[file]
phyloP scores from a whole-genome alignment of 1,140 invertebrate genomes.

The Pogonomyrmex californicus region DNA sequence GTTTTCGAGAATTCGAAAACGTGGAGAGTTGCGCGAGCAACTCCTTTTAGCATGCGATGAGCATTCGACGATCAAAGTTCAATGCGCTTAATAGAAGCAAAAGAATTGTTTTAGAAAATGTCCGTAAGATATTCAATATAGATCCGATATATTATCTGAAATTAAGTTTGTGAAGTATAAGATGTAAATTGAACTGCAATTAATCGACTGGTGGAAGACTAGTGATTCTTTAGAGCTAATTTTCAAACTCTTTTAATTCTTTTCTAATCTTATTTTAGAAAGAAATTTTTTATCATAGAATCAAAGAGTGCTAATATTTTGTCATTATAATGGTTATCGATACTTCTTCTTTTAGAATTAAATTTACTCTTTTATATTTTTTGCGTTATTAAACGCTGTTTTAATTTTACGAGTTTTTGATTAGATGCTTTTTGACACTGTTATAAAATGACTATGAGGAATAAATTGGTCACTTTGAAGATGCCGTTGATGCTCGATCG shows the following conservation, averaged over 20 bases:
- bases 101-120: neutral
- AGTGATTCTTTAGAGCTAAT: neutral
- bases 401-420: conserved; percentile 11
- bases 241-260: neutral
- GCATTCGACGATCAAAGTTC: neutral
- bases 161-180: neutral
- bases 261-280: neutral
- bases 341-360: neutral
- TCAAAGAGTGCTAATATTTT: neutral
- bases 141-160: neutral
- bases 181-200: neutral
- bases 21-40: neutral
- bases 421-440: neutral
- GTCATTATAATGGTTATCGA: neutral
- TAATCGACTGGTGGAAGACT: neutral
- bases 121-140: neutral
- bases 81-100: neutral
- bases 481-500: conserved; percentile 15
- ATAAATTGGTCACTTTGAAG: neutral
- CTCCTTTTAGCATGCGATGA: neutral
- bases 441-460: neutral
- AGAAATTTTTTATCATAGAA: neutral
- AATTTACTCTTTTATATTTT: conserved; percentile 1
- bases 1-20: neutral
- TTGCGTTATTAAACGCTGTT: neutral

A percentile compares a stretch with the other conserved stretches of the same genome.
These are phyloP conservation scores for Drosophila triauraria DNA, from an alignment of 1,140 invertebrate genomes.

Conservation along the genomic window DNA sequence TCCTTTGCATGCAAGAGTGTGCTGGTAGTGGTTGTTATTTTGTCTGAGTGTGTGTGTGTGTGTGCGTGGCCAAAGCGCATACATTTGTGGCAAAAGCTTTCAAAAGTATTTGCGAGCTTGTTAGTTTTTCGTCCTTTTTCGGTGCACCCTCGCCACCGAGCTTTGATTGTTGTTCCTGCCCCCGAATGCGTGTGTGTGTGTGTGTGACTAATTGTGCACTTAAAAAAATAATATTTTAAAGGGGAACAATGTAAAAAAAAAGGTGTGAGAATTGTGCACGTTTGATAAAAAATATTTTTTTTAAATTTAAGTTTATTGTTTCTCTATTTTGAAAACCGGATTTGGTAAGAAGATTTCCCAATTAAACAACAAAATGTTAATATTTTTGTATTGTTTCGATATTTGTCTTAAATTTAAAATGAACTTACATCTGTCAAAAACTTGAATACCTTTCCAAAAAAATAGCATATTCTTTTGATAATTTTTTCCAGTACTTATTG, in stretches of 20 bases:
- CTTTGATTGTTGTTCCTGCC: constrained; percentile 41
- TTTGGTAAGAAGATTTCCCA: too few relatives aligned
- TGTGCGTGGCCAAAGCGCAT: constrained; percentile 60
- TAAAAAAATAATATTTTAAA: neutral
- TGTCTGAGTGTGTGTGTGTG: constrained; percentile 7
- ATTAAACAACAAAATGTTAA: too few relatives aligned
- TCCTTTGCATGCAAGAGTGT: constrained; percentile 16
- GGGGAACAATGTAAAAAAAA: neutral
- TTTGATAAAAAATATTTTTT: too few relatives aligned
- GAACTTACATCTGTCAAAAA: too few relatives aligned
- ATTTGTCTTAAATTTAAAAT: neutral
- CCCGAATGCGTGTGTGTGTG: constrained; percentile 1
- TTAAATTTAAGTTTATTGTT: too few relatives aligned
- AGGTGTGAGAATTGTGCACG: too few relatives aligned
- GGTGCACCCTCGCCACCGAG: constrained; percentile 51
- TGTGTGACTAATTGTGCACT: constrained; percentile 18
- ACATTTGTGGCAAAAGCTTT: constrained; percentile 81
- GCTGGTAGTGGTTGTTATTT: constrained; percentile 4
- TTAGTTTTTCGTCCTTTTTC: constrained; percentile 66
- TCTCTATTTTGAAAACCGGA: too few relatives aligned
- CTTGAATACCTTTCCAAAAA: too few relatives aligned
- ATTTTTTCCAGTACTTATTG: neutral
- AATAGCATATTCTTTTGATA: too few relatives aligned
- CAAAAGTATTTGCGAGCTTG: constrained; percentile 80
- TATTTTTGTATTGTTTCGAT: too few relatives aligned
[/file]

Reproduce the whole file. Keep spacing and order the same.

phyloP scores from a whole-genome alignment of 1,140 invertebrate genomes.

The Pogonomyrmex californicus region DNA sequence GTTTTCGAGAATTCGAAAACGTGGAGAGTTGCGCGAGCAACTCCTTTTAGCATGCGATGAGCATTCGACGATCAAAGTTCAATGCGCTTAATAGAAGCAAAAGAATTGTTTTAGAAAATGTCCGTAAGATATTCAATATAGATCCGATATATTATCTGAAATTAAGTTTGTGAAGTATAAGATGTAAATTGAACTGCAATTAATCGACTGGTGGAAGACTAGTGATTCTTTAGAGCTAATTTTCAAACTCTTTTAATTCTTTTCTAATCTTATTTTAGAAAGAAATTTTTTATCATAGAATCAAAGAGTGCTAATATTTTGTCATTATAATGGTTATCGATACTTCTTCTTTTAGAATTAAATTTACTCTTTTATATTTTTTGCGTTATTAAACGCTGTTTTAATTTTACGAGTTTTTGATTAGATGCTTTTTGACACTGTTATAAAATGACTATGAGGAATAAATTGGTCACTTTGAAGATGCCGTTGATGCTCGATCG shows the following conservation, averaged over 20 bases:
- bases 101-120: neutral
- AGTGATTCTTTAGAGCTAAT: neutral
- bases 401-420: conserved; percentile 11
- bases 241-260: neutral
- GCATTCGACGATCAAAGTTC: neutral
- bases 161-180: neutral
- bases 261-280: neutral
- bases 341-360: neutral
- TCAAAGAGTGCTAATATTTT: neutral
- bases 141-160: neutral
- bases 181-200: neutral
- bases 21-40: neutral
- bases 421-440: neutral
- GTCATTATAATGGTTATCGA: neutral
- TAATCGACTGGTGGAAGACT: neutral
- bases 121-140: neutral
- bases 81-100: neutral
- bases 481-500: conserved; percentile 15
- ATAAATTGGTCACTTTGAAG: neutral
- CTCCTTTTAGCATGCGATGA: neutral
- bases 441-460: neutral
- AGAAATTTTTTATCATAGAA: neutral
- AATTTACTCTTTTATATTTT: conserved; percentile 1
- bases 1-20: neutral
- TTGCGTTATTAAACGCTGTT: neutral

A percentile compares a stretch with the other conserved stretches of the same genome.
These are phyloP conservation scores for Drosophila triauraria DNA, from an alignment of 1,140 invertebrate genomes.

Conservation along the genomic window DNA sequence TCCTTTGCATGCAAGAGTGTGCTGGTAGTGGTTGTTATTTTGTCTGAGTGTGTGTGTGTGTGTGCGTGGCCAAAGCGCATACATTTGTGGCAAAAGCTTTCAAAAGTATTTGCGAGCTTGTTAGTTTTTCGTCCTTTTTCGGTGCACCCTCGCCACCGAGCTTTGATTGTTGTTCCTGCCCCCGAATGCGTGTGTGTGTGTGTGTGACTAATTGTGCACTTAAAAAAATAATATTTTAAAGGGGAACAATGTAAAAAAAAAGGTGTGAGAATTGTGCACGTTTGATAAAAAATATTTTTTTTAAATTTAAGTTTATTGTTTCTCTATTTTGAAAACCGGATTTGGTAAGAAGATTTCCCAATTAAACAACAAAATGTTAATATTTTTGTATTGTTTCGATATTTGTCTTAAATTTAAAATGAACTTACATCTGTCAAAAACTTGAATACCTTTCCAAAAAAATAGCATATTCTTTTGATAATTTTTTCCAGTACTTATTG, in stretches of 20 bases:
- CTTTGATTGTTGTTCCTGCC: constrained; percentile 41
- TTTGGTAAGAAGATTTCCCA: too few relatives aligned
- TGTGCGTGGCCAAAGCGCAT: constrained; percentile 60
- TAAAAAAATAATATTTTAAA: neutral
- TGTCTGAGTGTGTGTGTGTG: constrained; percentile 7
- ATTAAACAACAAAATGTTAA: too few relatives aligned
- TCCTTTGCATGCAAGAGTGT: constrained; percentile 16
- GGGGAACAATGTAAAAAAAA: neutral
- TTTGATAAAAAATATTTTTT: too few relatives aligned
- GAACTTACATCTGTCAAAAA: too few relatives aligned
- ATTTGTCTTAAATTTAAAAT: neutral
- CCCGAATGCGTGTGTGTGTG: constrained; percentile 1
- TTAAATTTAAGTTTATTGTT: too few relatives aligned
- AGGTGTGAGAATTGTGCACG: too few relatives aligned
- GGTGCACCCTCGCCACCGAG: constrained; percentile 51
- TGTGTGACTAATTGTGCACT: constrained; percentile 18
- ACATTTGTGGCAAAAGCTTT: constrained; percentile 81
- GCTGGTAGTGGTTGTTATTT: constrained; percentile 4
- TTAGTTTTTCGTCCTTTTTC: constrained; percentile 66
- TCTCTATTTTGAAAACCGGA: too few relatives aligned
- CTTGAATACCTTTCCAAAAA: too few relatives aligned
- ATTTTTTCCAGTACTTATTG: neutral
- AATAGCATATTCTTTTGATA: too few relatives aligned
- CAAAAGTATTTGCGAGCTTG: constrained; percentile 80
- TATTTTTGTATTGTTTCGAT: too few relatives aligned